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New Washington County Free Library likely to open in June, and under budget

The latest cost estimate is $17.2 million, including approximately $1.2 million in approved change orders

November 28, 2012|By JULIE E. GREENE |
  • A rendering of the new Washington County Free Library in downtown Hagerstown.
Rendering courtesy of BFM and STV

Construction of the new Washington County Free Library in downtown Hagerstown is scheduled to be finished around the first week of May, with the library probably opening in June, said Joseph Kroboth III, the county’s public works director.

Those dates could change depending on construction progress, he said. The project has already experienced some delays.

The latest cost estimate is $17.2 million, including approximately $1.2 million in approved change orders that account for slightly more than half of the project’s contingency budget, Kroboth said Wednesday.

The budget for the project was about $23.6 million, according to a summary Kroboth shared with the commissioners in August of this year.

Kroboth said the project is on target to come in $1.5 million to $3.5 million under budget, depending on future change orders. One of the reasons for the potential surplus is construction bids were significantly lower than expected, he said.

Demolition work on the old library began in February 2011. The basic structure of the old library remains and is being renovated and expanded around on three sides.


The project originally was expected to be complete in late September 2012, and later was pushed back to March 2013.

The two major reasons for the delays are the poor soil on the site, which added about 110 days to the project, and wet weather that added more than 40 days, Kroboth said.

The soil was soft and not suitable to support buildings or parking lots, Kroboth said.

Kroboth said the county hired Triad Engineering, of Hagerstown, to check the soil’s condition by taking soil borings around the library’s original foundation.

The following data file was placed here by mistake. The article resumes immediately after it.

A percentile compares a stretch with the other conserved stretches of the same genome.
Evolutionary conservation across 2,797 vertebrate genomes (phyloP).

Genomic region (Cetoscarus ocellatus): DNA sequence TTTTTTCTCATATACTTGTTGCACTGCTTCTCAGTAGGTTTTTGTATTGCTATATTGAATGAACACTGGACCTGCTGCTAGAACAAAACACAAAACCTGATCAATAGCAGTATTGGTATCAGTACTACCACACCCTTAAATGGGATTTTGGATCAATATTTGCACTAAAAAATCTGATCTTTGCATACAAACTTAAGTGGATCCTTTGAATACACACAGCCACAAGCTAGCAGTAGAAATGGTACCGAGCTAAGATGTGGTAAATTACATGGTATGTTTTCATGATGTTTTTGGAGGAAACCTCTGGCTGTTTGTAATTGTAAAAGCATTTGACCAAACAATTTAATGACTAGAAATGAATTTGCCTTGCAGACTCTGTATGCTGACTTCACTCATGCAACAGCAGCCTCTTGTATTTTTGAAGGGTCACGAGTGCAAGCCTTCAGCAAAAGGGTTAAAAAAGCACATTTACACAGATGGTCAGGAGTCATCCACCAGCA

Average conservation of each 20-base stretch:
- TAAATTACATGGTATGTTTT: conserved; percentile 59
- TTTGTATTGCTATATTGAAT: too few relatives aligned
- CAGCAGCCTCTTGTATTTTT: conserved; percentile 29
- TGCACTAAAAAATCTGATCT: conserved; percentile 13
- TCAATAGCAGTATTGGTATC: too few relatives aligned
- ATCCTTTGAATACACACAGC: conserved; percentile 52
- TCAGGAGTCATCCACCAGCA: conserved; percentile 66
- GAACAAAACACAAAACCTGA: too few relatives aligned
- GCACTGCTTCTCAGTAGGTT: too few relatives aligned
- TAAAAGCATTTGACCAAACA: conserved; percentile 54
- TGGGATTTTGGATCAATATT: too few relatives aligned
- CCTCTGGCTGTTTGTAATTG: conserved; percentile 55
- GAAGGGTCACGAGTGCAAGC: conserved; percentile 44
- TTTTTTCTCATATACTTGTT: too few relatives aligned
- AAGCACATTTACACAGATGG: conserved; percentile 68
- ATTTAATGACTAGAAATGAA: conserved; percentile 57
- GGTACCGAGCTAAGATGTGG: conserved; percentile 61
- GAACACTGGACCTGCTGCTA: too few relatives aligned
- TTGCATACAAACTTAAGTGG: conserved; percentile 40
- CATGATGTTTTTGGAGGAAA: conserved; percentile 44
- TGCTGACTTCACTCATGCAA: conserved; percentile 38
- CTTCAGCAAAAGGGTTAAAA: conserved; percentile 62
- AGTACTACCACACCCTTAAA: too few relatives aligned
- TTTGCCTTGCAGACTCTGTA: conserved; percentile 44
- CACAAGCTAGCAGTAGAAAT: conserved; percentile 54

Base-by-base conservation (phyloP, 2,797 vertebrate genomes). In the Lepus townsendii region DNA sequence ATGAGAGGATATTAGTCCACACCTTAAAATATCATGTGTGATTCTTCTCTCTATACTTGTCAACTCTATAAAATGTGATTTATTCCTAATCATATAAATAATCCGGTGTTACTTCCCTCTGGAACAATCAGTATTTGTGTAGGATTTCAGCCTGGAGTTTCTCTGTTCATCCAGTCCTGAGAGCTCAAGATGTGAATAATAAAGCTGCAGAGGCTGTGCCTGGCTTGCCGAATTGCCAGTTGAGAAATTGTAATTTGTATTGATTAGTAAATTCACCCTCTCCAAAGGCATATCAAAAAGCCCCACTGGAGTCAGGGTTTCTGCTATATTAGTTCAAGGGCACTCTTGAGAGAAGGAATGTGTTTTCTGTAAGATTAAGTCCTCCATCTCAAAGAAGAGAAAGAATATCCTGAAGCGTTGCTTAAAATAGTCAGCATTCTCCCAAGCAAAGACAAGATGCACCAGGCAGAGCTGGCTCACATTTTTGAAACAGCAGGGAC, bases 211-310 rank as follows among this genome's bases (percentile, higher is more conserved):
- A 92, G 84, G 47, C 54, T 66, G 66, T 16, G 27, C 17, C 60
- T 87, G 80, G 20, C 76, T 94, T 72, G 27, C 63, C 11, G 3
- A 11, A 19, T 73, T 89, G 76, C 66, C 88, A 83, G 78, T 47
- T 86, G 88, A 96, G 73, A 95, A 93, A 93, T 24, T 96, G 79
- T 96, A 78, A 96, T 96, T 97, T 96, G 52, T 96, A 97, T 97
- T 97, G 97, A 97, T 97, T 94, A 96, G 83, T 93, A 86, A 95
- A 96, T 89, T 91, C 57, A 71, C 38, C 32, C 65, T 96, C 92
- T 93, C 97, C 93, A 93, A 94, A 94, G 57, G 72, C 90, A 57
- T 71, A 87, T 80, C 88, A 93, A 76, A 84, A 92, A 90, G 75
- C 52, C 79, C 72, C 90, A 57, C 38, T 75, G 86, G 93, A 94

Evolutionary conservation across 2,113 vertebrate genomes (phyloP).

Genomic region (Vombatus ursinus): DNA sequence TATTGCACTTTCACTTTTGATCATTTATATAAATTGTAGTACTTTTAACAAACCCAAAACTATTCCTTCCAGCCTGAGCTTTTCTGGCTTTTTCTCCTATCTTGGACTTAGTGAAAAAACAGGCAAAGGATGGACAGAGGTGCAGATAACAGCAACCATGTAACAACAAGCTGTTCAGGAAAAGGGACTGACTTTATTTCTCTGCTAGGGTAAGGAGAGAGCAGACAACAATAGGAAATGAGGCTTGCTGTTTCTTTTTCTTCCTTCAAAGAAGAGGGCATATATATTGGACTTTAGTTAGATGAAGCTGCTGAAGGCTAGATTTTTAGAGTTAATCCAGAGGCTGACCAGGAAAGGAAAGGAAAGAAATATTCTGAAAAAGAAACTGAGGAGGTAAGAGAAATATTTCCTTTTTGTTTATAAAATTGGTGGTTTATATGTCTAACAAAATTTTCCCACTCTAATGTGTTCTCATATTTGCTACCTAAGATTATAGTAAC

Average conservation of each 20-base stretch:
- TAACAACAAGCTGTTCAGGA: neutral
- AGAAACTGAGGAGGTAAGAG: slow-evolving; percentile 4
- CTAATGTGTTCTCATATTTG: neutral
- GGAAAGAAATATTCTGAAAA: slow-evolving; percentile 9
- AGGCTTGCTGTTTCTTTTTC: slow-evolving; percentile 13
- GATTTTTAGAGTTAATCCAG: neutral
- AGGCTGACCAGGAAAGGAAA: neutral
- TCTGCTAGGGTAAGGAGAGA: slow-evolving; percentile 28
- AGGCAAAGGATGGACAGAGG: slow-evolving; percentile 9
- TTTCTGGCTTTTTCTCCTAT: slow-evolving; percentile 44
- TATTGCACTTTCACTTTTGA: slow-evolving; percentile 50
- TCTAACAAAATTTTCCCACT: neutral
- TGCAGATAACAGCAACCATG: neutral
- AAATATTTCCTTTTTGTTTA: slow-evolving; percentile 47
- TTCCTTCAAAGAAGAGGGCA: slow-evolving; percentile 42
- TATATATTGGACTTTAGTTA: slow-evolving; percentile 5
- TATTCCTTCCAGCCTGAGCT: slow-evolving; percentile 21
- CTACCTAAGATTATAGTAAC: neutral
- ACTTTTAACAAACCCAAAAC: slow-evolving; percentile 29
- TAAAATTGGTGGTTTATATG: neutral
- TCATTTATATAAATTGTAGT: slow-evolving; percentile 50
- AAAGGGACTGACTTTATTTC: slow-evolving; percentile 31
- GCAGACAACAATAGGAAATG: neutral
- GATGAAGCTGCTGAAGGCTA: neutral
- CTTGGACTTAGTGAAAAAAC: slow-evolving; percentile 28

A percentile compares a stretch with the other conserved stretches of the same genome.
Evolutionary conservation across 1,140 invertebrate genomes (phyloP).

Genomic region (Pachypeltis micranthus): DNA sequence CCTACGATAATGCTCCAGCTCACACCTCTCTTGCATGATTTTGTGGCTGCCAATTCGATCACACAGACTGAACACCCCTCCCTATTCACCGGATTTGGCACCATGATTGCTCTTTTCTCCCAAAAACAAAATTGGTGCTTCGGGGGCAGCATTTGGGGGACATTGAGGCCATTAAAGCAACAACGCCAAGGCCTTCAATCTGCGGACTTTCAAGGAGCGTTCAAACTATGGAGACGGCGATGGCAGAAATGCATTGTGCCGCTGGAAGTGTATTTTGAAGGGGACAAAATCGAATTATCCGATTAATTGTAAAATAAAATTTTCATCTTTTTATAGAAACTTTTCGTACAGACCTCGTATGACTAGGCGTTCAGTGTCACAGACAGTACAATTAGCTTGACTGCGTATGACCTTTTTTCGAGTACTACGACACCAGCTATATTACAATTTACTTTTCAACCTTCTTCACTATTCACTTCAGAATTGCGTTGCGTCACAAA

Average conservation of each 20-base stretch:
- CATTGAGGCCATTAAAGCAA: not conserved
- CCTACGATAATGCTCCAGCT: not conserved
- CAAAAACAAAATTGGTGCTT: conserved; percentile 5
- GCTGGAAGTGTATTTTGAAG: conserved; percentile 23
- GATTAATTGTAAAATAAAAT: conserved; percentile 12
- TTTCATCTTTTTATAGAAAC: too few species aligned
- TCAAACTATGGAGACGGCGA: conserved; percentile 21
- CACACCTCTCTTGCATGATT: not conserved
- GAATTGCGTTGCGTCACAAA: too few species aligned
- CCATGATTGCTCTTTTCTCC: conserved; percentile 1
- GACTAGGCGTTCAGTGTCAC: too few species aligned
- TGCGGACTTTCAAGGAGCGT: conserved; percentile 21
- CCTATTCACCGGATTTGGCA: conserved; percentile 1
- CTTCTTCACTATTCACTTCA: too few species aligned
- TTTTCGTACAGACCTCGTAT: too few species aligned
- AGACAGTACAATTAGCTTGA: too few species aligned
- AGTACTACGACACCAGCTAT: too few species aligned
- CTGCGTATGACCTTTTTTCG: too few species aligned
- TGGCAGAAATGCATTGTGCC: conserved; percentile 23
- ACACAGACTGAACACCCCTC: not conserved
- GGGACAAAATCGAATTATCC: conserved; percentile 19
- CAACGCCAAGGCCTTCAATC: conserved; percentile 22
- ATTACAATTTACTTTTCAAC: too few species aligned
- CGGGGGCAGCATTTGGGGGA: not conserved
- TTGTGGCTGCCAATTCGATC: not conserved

The soil testing was not conducted for the entire site, including the parking areas, he said.

“We didn’t test the whole area, and all of the bad soils took us by surprise,” Kroboth said.

“We contracted with them to perform what in their professional opinion was the appropriate level of soils analysis and what was necessary to design the project,” Kroboth said.

Triad’s contact person for the library project did not return messages left Wednesday afternoon through voicemail and a woman who answered the phone.

The cost of dealing with the poor soil includes a $460,000 change order that the Washington County Commissioners approved in August. That accounted for removing and hauling away much of the soft soil, and bringing in a mixture of shale, soil, and geotextile gridding, Kroboth said.

On Tuesday, the commissioners voted to pay about $152,000 more to the contractor for the additional time needed to complete the project because of delays.

The commissioners also agreed Tuesday to accept a credit of about $39,000 for heating, ventilation and air conditioning work that will not be done.

On Wednesday, crews were working on the HVAC system, installing drywall, and excavating soil for a driveway off East Baltimore Street to the library’s new parking area.

Drivers will be able to get into and out of the parking areas via East Baltimore and East Antietam streets, Kroboth said. Drivers also will be able to enter the lots from South Potomac Street.

Staff writer Andrew Schotz contributed to this story.

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